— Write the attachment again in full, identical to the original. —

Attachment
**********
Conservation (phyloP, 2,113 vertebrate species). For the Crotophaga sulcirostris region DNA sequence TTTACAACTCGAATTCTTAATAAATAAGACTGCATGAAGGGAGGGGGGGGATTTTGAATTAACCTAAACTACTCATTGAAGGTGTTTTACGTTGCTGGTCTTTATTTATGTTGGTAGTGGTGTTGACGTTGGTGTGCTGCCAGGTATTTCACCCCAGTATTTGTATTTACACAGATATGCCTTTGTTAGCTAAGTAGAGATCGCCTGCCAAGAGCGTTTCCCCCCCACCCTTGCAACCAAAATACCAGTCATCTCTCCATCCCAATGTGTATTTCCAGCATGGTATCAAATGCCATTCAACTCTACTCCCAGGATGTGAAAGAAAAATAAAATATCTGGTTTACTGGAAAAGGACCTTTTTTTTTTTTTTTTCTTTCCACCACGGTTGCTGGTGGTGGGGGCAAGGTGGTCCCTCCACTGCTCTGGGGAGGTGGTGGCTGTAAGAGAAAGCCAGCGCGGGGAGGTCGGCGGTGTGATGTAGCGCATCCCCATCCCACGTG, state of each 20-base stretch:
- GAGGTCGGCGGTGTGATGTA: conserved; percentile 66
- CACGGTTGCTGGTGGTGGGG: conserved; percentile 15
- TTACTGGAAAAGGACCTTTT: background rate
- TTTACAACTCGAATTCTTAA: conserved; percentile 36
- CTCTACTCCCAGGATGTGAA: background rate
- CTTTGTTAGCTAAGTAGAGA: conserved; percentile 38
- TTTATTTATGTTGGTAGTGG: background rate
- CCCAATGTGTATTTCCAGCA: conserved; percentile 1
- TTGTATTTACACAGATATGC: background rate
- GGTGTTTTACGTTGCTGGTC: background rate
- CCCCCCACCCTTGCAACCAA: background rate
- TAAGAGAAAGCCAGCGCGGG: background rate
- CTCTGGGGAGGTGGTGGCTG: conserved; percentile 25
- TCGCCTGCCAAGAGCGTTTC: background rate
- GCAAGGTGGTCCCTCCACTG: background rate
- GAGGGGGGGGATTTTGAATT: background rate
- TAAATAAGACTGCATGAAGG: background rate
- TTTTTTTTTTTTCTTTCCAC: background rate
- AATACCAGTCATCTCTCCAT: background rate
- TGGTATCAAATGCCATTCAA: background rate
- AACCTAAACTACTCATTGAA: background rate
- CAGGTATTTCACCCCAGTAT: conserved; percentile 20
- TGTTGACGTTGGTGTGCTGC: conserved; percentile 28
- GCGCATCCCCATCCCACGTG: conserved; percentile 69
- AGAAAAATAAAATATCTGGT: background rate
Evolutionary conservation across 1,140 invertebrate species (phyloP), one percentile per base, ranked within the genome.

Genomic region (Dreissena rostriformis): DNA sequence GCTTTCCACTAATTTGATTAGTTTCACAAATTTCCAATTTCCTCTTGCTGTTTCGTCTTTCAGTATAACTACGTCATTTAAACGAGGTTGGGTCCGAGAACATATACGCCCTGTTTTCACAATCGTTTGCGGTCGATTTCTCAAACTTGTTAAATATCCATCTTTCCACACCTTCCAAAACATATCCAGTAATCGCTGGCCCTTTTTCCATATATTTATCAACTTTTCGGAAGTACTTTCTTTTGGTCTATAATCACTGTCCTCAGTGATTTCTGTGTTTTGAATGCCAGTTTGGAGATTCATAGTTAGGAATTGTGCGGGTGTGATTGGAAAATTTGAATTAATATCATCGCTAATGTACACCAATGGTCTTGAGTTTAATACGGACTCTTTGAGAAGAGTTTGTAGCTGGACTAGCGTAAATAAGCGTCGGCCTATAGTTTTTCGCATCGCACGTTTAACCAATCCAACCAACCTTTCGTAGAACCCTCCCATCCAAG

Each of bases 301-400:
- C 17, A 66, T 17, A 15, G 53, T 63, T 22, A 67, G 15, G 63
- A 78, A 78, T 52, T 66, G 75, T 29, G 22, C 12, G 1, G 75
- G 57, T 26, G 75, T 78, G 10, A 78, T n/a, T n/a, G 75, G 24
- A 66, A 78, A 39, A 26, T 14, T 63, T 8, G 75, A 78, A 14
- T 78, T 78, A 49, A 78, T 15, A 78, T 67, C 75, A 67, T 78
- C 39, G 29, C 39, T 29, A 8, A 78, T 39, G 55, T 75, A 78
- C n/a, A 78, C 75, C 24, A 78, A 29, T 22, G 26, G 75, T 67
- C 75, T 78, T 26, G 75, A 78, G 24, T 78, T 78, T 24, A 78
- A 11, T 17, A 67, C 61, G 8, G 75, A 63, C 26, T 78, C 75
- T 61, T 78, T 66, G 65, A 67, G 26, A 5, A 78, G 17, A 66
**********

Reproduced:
Conservation (phyloP, 2,113 vertebrate species). For the Crotophaga sulcirostris region DNA sequence TTTACAACTCGAATTCTTAATAAATAAGACTGCATGAAGGGAGGGGGGGGATTTTGAATTAACCTAAACTACTCATTGAAGGTGTTTTACGTTGCTGGTCTTTATTTATGTTGGTAGTGGTGTTGACGTTGGTGTGCTGCCAGGTATTTCACCCCAGTATTTGTATTTACACAGATATGCCTTTGTTAGCTAAGTAGAGATCGCCTGCCAAGAGCGTTTCCCCCCCACCCTTGCAACCAAAATACCAGTCATCTCTCCATCCCAATGTGTATTTCCAGCATGGTATCAAATGCCATTCAACTCTACTCCCAGGATGTGAAAGAAAAATAAAATATCTGGTTTACTGGAAAAGGACCTTTTTTTTTTTTTTTTCTTTCCACCACGGTTGCTGGTGGTGGGGGCAAGGTGGTCCCTCCACTGCTCTGGGGAGGTGGTGGCTGTAAGAGAAAGCCAGCGCGGGGAGGTCGGCGGTGTGATGTAGCGCATCCCCATCCCACGTG, state of each 20-base stretch:
- GAGGTCGGCGGTGTGATGTA: conserved; percentile 66
- CACGGTTGCTGGTGGTGGGG: conserved; percentile 15
- TTACTGGAAAAGGACCTTTT: background rate
- TTTACAACTCGAATTCTTAA: conserved; percentile 36
- CTCTACTCCCAGGATGTGAA: background rate
- CTTTGTTAGCTAAGTAGAGA: conserved; percentile 38
- TTTATTTATGTTGGTAGTGG: background rate
- CCCAATGTGTATTTCCAGCA: conserved; percentile 1
- TTGTATTTACACAGATATGC: background rate
- GGTGTTTTACGTTGCTGGTC: background rate
- CCCCCCACCCTTGCAACCAA: background rate
- TAAGAGAAAGCCAGCGCGGG: background rate
- CTCTGGGGAGGTGGTGGCTG: conserved; percentile 25
- TCGCCTGCCAAGAGCGTTTC: background rate
- GCAAGGTGGTCCCTCCACTG: background rate
- GAGGGGGGGGATTTTGAATT: background rate
- TAAATAAGACTGCATGAAGG: background rate
- TTTTTTTTTTTTCTTTCCAC: background rate
- AATACCAGTCATCTCTCCAT: background rate
- TGGTATCAAATGCCATTCAA: background rate
- AACCTAAACTACTCATTGAA: background rate
- CAGGTATTTCACCCCAGTAT: conserved; percentile 20
- TGTTGACGTTGGTGTGCTGC: conserved; percentile 28
- GCGCATCCCCATCCCACGTG: conserved; percentile 69
- AGAAAAATAAAATATCTGGT: background rate
Evolutionary conservation across 1,140 invertebrate species (phyloP), one percentile per base, ranked within the genome.

Genomic region (Dreissena rostriformis): DNA sequence GCTTTCCACTAATTTGATTAGTTTCACAAATTTCCAATTTCCTCTTGCTGTTTCGTCTTTCAGTATAACTACGTCATTTAAACGAGGTTGGGTCCGAGAACATATACGCCCTGTTTTCACAATCGTTTGCGGTCGATTTCTCAAACTTGTTAAATATCCATCTTTCCACACCTTCCAAAACATATCCAGTAATCGCTGGCCCTTTTTCCATATATTTATCAACTTTTCGGAAGTACTTTCTTTTGGTCTATAATCACTGTCCTCAGTGATTTCTGTGTTTTGAATGCCAGTTTGGAGATTCATAGTTAGGAATTGTGCGGGTGTGATTGGAAAATTTGAATTAATATCATCGCTAATGTACACCAATGGTCTTGAGTTTAATACGGACTCTTTGAGAAGAGTTTGTAGCTGGACTAGCGTAAATAAGCGTCGGCCTATAGTTTTTCGCATCGCACGTTTAACCAATCCAACCAACCTTTCGTAGAACCCTCCCATCCAAG

Each of bases 301-400:
- C 17, A 66, T 17, A 15, G 53, T 63, T 22, A 67, G 15, G 63
- A 78, A 78, T 52, T 66, G 75, T 29, G 22, C 12, G 1, G 75
- G 57, T 26, G 75, T 78, G 10, A 78, T n/a, T n/a, G 75, G 24
- A 66, A 78, A 39, A 26, T 14, T 63, T 8, G 75, A 78, A 14
- T 78, T 78, A 49, A 78, T 15, A 78, T 67, C 75, A 67, T 78
- C 39, G 29, C 39, T 29, A 8, A 78, T 39, G 55, T 75, A 78
- C n/a, A 78, C 75, C 24, A 78, A 29, T 22, G 26, G 75, T 67
- C 75, T 78, T 26, G 75, A 78, G 24, T 78, T 78, T 24, A 78
- A 11, T 17, A 67, C 61, G 8, G 75, A 63, C 26, T 78, C 75
- T 61, T 78, T 66, G 65, A 67, G 26, A 5, A 78, G 17, A 66